New Greek Premier Alexis Tsipras’ hopes of getting debt relief for the beleaguered economy were crushed again when the head of the Eurozone’s relief fund said it must be repaid in full.
Tsipras, the head of the Radical Left SYRIZA party, had campaigned on a promise he would get a big cut in the 240 billion euros ($272.5 billion) Greece owes the troika of the European Union-International Monetary Fund-European Central Bank (EU-IMF-ECB) but that looks like it won’t happen.
“Greece must pay back these loans in full. That’s what we expect and nothing has changed in that regard,” Klaus Regling, head of the European Stability Mechanism, told German business daily Handelsblatt.
He dismissed out of hand Tsipras’ former demand to cut the debt at least in half. “The new Greek government’s communication has, at times, been irritating in recent days,” snapped Regling, joining German Finance Minister Wolfgang Schaeuble in slapping down the new coalition in Greece.
Tsipras’ demand for a debt cut contradicts the agreement the Eurozone made on Feb. 20, in which Athens reassured its Eurozone partners it would fulfill its obligations to all of its creditors, Regling said.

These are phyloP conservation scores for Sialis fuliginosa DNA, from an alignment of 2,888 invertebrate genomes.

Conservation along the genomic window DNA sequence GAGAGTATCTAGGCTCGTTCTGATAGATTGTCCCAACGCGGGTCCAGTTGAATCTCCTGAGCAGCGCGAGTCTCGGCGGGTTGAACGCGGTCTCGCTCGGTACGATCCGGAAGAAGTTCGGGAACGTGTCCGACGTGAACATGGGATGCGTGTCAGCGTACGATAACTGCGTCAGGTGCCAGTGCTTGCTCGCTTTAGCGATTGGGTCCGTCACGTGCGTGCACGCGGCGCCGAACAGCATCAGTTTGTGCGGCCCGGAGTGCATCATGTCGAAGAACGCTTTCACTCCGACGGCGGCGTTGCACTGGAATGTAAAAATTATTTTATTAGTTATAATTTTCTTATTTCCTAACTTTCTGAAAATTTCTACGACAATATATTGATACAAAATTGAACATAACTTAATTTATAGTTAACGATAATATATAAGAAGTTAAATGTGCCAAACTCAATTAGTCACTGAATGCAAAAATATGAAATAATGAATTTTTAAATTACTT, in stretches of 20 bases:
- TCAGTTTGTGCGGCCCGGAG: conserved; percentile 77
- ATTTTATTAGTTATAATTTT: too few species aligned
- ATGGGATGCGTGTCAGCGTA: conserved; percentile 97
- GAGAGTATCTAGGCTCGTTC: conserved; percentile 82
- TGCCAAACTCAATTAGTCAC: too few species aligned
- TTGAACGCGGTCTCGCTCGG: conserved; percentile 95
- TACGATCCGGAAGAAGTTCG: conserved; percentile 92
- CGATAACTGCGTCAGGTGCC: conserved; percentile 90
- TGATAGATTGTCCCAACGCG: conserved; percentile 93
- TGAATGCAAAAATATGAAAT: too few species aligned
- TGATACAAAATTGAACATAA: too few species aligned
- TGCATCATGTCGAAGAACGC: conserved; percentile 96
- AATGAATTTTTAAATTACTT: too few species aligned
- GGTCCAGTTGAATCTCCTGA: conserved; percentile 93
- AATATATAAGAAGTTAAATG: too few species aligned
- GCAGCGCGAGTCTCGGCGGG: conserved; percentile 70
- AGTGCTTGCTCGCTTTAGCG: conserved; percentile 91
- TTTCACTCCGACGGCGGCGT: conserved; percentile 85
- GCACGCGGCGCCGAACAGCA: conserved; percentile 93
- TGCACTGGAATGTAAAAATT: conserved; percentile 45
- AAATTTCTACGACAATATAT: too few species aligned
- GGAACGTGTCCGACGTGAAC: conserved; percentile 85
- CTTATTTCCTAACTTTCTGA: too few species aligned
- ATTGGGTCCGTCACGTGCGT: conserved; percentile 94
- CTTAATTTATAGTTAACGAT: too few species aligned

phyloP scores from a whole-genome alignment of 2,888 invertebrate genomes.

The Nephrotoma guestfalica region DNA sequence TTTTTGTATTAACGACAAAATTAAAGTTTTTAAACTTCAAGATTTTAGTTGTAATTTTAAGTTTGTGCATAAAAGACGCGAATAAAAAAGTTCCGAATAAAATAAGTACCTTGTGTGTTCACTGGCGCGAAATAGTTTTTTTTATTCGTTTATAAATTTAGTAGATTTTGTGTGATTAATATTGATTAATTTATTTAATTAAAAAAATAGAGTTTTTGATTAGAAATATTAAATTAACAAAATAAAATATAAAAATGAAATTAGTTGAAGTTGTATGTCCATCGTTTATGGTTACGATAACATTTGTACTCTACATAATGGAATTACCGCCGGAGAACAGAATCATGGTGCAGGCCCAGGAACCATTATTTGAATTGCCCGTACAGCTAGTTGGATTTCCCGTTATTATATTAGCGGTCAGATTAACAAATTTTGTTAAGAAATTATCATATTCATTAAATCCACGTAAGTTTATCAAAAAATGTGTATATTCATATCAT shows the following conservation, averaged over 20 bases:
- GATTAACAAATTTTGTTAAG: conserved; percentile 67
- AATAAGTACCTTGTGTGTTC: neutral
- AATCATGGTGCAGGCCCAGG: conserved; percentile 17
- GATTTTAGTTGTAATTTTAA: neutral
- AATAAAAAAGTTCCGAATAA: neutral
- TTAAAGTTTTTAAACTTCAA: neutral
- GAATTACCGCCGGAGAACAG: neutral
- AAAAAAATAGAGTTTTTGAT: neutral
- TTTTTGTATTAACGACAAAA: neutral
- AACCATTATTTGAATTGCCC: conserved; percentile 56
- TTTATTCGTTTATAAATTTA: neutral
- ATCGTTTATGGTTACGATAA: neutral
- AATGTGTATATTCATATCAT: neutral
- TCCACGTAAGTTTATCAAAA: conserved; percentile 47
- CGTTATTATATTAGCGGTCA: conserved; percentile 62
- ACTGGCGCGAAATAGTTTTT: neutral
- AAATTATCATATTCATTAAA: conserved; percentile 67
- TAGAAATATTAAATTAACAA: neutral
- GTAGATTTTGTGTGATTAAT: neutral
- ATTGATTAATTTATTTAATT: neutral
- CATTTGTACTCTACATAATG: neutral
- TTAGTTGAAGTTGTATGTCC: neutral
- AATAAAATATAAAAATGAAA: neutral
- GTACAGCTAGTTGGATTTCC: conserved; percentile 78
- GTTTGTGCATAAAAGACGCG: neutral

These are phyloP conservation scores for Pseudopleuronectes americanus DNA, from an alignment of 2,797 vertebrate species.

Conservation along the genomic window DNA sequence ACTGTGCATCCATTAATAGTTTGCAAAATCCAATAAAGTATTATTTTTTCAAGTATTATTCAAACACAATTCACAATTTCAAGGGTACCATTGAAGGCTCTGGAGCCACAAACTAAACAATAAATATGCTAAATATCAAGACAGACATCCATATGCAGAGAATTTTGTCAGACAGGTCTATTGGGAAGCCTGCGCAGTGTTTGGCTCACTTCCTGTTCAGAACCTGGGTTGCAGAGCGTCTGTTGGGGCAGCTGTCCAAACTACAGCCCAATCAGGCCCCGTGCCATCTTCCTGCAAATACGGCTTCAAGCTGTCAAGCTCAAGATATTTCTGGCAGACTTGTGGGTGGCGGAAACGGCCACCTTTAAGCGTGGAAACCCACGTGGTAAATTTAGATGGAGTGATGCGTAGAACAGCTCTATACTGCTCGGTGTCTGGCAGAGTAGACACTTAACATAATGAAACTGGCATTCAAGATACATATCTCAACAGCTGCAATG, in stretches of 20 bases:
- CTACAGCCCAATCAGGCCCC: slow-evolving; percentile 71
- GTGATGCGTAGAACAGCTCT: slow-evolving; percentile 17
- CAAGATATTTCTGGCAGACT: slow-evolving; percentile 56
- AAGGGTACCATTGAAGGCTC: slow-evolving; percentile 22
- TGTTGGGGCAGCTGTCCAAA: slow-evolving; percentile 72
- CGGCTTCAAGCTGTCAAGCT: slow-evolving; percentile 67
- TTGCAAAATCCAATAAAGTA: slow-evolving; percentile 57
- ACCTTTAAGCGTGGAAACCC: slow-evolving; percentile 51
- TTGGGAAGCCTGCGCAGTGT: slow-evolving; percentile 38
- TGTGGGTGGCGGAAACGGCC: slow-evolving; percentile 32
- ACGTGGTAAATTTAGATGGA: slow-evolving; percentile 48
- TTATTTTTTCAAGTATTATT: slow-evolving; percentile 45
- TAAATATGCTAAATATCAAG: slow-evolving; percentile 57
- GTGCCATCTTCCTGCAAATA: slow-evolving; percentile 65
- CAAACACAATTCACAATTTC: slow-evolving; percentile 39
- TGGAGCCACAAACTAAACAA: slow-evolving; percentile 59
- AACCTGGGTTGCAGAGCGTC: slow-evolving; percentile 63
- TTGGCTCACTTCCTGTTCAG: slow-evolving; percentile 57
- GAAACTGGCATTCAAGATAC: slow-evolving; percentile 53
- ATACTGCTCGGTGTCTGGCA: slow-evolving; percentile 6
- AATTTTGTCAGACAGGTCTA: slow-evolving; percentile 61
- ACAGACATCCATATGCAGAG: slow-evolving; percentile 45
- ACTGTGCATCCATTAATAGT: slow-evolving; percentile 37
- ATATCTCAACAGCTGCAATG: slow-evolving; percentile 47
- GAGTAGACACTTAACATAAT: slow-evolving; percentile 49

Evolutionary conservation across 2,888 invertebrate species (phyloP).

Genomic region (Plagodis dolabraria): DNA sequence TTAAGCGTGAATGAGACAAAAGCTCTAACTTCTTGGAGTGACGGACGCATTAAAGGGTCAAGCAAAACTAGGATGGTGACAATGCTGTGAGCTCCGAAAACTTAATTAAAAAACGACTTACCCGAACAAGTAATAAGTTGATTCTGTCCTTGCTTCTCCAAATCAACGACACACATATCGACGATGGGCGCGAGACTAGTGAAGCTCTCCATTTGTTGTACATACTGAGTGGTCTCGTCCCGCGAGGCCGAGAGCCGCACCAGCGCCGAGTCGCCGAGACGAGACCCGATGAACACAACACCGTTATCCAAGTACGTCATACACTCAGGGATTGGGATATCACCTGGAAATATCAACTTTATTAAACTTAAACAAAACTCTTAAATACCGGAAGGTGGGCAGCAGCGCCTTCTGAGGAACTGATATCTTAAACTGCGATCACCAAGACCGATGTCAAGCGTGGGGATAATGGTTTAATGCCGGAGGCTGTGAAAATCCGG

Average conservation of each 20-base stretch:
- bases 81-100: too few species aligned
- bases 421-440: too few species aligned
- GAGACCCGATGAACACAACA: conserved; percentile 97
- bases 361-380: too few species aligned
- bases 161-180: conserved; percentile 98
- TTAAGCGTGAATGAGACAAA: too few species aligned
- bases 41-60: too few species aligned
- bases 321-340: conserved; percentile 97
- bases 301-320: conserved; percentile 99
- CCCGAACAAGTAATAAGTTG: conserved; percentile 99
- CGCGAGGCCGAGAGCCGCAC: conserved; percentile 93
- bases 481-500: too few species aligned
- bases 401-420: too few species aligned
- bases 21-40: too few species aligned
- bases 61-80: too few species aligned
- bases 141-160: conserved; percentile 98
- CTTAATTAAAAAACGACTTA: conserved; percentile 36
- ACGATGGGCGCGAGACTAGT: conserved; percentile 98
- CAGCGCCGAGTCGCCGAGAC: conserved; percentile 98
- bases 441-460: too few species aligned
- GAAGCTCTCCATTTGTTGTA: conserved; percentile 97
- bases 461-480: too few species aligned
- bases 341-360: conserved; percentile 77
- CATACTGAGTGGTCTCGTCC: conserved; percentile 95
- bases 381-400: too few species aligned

He said a debt cut was neither necessary economically nor feasible politically. He said that he was “extremely concerned” about the new government’s attempts to steer a different political course to the previous government, which had been implementing reforms and seen the economy return to growth.
He added that Greece needed to revamp its public administration, health system, labour market and pension system in return for European solidarity.
Regling also said Athens’ behavior was “unacceptable” when it accused Spain and Portugal of conspiring against Greece. Germany is the biggest contributor to the bailouts but demanded big pay cuts, tax hikes, slashed pensions and worker firings in return and regularly lectures Athens on what to do.Source: The National Herald